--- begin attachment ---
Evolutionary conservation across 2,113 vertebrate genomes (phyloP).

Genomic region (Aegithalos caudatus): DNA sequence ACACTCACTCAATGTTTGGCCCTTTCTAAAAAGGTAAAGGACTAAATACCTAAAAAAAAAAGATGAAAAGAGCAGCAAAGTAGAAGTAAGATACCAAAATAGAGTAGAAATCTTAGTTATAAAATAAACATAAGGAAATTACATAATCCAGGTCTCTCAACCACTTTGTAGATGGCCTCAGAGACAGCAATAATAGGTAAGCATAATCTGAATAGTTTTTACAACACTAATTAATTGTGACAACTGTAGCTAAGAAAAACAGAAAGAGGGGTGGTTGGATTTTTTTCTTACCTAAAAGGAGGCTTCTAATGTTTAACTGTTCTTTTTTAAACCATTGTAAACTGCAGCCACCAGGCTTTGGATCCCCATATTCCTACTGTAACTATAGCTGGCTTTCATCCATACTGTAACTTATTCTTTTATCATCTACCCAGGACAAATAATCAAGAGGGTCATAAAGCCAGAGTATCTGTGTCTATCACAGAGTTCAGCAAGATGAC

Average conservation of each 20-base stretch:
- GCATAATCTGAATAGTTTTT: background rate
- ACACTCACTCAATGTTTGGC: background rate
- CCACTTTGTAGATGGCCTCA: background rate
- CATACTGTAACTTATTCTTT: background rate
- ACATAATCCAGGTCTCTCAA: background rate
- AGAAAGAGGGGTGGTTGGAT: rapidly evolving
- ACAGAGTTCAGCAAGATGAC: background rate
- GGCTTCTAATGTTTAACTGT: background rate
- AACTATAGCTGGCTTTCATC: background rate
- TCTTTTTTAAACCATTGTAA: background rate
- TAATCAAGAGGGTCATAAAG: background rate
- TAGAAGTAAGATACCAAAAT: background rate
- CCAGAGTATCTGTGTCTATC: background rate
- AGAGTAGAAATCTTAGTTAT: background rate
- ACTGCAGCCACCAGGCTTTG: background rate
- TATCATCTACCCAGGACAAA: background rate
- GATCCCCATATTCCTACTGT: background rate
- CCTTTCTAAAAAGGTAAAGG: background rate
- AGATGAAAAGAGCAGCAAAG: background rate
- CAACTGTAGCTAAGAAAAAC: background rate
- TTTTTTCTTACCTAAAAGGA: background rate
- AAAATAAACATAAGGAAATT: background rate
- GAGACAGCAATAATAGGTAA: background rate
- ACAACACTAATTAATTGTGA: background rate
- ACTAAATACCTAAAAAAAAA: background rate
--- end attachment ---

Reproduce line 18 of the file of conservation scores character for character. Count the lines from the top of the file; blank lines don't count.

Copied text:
- ACTGCAGCCACCAGGCTTTG: background rate